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Why Should I Visit Kavala?

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Kavala at a glance

Built on a hillside around a large harbour overlooking the Thracian Sea, Kavala is a city with a long history and a cultural crossroads between East and West.

Blessed with stunning beaches, monuments of world cultural heritage, architectural treasures, a strong gastronomic tradition, and an old town of picture-postcard beauty, the ‘blue city’ of northern Greece offers visitors an inexhaustible range of attractions.

Combining the vibrancy of a modern urban centre with the relaxing mood of a tourist resort, and a cosmopolitan atmosphere with a traditional way of life, this jewel on the coast of Eastern Macedonia promises every traveller a unique experience. For lovers of nature tourism, Kavala is an ideal gateway to the islands of the North-Eastern Aegean, the forests and vineyards of the mythical Pangaion Hills, the magical lagoons of the Nestos Delta, and the ancient cobbled footpaths of the Via Egnatia. Visit it by choosing one of the itineraries for Kavala.

10 reasons to visit Kavala
  1. To visit the iconic archaeological site of Philippi, one of the major landmarks of the Greco-Roman world and a UNESCO World Heritage Centre.
  2. To explore Kavala’s imposing medieval fortress, built in the 15th century at the highest point of the Panagia peninsula. Be sure to go up onto the roof of the round central tower to enjoy the view of the city below.
  3. To wander the narrow picturesque streets of the Old Town, strolling between pastel-coloured mansions with covered wooden balconies and fragrant courtyards.
  4. To admire the fairy-tale Imaret, an exceptional monument of Islamic architecture and a jewel of the Ottoman baroque. Built in the early 19th century by Mehmet Ali, the governor of Egypt, this former religious school and poorhouse has now been restored as a luxury hotel.
  5. To take a selfie in front of the impressive medieval aqueduct, Kavala’s most famous landmark. Built of granite and brick, the 280-metre-long structure standing between the old town and the modern city has 60 arches.
  6. To follow in the footsteps of Saint Paul by visiting Philippi, where the Apostle first brought Christianity to Europe in the year 49 AD and baptised the first European Christian, Lydia of Thyatira. Make a stop at the open-air baptismal pool on the banks of the River Zygaktis and at the modern Baptistry of Saint Lydia.
  7. To organise an excursion to the Pangaion Hills and the River Nestos, for activities and exploration in two enchanting natural idylls.
  8. To visit the Archaeological Museum of Kavala for a unique journey into the history of the city through its monuments. Among the fascinating exhibits are two enormous marble columns from the 5th-century-BC Ionic temple of Athena the Virgin, and an extensive collection of figurines and vases.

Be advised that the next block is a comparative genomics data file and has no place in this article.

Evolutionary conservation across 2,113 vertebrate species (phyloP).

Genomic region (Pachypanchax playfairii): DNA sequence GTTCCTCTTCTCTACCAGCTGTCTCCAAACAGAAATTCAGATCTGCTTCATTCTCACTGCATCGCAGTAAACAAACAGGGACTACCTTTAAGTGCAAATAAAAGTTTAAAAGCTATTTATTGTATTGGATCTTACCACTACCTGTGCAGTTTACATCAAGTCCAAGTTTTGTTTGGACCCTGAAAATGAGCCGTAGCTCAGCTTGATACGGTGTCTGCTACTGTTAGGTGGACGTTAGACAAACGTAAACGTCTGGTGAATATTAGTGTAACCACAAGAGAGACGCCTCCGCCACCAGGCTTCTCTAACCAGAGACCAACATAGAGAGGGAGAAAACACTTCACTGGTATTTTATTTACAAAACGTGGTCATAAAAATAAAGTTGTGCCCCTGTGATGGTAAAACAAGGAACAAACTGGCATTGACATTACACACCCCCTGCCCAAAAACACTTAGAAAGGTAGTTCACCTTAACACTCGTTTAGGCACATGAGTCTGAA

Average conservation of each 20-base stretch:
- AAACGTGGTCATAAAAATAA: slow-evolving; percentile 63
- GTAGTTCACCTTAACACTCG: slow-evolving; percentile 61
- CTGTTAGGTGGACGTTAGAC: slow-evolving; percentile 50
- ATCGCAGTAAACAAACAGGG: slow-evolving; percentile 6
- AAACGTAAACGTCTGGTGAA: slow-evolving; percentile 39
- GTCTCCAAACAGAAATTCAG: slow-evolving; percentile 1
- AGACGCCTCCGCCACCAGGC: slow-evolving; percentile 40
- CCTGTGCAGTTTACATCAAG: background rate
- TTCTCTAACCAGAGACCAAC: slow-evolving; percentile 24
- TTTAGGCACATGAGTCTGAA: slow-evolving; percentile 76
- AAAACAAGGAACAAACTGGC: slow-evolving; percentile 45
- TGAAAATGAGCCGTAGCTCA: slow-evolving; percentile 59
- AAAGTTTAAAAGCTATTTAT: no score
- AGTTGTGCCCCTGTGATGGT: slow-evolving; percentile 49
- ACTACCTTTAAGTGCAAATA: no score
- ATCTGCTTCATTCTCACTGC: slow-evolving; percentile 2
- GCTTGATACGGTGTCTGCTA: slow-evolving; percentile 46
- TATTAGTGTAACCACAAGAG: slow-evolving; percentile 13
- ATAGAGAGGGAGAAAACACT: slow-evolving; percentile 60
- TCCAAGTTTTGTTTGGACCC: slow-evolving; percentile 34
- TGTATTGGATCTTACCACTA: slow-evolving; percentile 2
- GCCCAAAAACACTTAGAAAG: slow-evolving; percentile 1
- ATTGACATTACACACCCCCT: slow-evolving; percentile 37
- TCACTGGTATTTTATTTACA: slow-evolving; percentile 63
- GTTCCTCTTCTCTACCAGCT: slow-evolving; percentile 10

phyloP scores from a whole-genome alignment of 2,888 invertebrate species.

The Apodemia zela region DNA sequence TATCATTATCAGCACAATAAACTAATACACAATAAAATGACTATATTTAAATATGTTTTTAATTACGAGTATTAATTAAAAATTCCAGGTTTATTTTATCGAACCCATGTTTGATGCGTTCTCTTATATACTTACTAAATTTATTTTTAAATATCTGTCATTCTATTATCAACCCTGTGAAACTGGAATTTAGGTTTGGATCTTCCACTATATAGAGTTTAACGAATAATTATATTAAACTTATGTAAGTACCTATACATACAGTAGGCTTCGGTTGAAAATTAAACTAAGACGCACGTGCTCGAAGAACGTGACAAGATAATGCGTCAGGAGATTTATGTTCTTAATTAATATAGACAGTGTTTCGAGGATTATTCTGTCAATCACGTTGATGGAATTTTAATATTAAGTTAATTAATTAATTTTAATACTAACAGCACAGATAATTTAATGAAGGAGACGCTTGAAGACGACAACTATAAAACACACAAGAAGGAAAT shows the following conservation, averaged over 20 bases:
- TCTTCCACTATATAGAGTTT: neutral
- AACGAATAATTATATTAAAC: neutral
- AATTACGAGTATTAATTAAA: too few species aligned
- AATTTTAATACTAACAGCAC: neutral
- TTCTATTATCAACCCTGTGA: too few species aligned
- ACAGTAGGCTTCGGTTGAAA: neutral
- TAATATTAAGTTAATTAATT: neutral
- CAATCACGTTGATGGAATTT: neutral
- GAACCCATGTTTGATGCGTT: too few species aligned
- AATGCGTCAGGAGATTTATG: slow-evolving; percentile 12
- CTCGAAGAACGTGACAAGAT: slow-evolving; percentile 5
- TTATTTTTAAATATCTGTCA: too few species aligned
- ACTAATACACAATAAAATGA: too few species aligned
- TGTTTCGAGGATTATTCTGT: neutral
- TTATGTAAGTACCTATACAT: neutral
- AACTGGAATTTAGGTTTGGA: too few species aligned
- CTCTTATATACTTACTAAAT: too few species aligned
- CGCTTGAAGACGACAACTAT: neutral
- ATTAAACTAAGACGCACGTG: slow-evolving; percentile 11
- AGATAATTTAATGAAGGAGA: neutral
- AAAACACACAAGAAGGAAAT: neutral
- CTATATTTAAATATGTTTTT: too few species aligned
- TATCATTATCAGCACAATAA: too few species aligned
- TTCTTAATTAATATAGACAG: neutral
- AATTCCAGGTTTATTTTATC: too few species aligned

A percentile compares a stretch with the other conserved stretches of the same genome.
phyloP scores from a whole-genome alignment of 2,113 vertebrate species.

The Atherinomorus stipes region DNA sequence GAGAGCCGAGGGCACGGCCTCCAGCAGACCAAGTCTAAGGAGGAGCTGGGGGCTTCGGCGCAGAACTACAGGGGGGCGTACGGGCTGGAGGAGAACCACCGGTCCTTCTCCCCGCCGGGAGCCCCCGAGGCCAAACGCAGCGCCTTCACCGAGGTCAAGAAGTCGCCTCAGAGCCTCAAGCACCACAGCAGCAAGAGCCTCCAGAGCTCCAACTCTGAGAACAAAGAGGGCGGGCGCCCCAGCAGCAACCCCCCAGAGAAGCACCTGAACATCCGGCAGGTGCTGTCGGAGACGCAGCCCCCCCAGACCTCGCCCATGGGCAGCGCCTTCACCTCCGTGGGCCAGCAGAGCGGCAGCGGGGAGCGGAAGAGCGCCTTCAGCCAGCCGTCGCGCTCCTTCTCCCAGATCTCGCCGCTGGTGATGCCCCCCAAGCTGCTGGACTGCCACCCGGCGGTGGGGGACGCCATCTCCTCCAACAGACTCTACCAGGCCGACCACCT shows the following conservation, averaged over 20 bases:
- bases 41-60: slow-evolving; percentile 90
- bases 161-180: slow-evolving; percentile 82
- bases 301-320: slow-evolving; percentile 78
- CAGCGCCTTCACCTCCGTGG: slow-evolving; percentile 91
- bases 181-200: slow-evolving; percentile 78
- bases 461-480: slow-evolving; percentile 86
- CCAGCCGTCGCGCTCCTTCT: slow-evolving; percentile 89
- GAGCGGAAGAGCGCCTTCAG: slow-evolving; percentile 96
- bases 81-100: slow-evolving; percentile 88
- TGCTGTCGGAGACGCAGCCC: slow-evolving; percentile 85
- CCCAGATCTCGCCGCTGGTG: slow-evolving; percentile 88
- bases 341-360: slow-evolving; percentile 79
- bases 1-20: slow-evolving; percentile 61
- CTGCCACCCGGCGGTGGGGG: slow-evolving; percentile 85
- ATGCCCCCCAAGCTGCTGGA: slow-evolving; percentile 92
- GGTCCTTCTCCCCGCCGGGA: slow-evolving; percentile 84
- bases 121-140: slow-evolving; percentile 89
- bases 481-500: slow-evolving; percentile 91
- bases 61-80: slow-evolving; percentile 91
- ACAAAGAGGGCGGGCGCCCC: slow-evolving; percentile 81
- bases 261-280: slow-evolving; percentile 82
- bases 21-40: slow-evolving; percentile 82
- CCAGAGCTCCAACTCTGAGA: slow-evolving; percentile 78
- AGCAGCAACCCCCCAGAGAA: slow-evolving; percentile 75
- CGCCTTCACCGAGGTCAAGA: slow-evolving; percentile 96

9. To discover the fascinating history of the Balkan ‘Mecca of Tobacco’, as brought to life in the excellent Tobacco Museum, and to see the historic warehouses that still stand in the centre of the city.
  10. To go to the Philippi Festival, where ancient drama is performed every summer in a theatre whose history goes back 24 centuries.
The top 5 beaches

Ammolofi: One of the most exotic beaches in Greece, with fine white sand and refreshing emerald waters, west of the town of Nea Peramos. It is essentially a long stretch of coast with three successive beaches separated by rocks and surrounded by soft sand dunes. The middle one has the most amenities, with umbrellas, sun loungers, showers, and changing rooms, as well as opportunities for water sports. Every weekend it swarms with young people who party at the beach bars until late into the evening. For families and those seeking relative tranquillity, the eastern end is the best option. During the summer, there is a bus from Kavala that stops right by the beach.

Kalamitsa: A favourite beach of locals and especially young people, with coarse sand and dark green waters. It is very well run by the Municipality of Kavala, and has a number of amenities such as umbrellas, showers, changing rooms and sports facilities, while there are also bars, cafes and restaurants there. It is easy to get to either by car or public transport. It is well worth visiting if you choose one of the itineraries for Kavala.

Batis: A beautiful sandy beach stretching around a picturesque bay with blue-green waters, just 4 km west of Kavala. Part of an independent tourist resort with a campsite, it has good facilities, including inflatables and other water gear, a restaurant, beach and pool bars, and a children’s playground. There is a small charge to visit the beach, which is easy to get to, especially during the summer, when there is a bus service.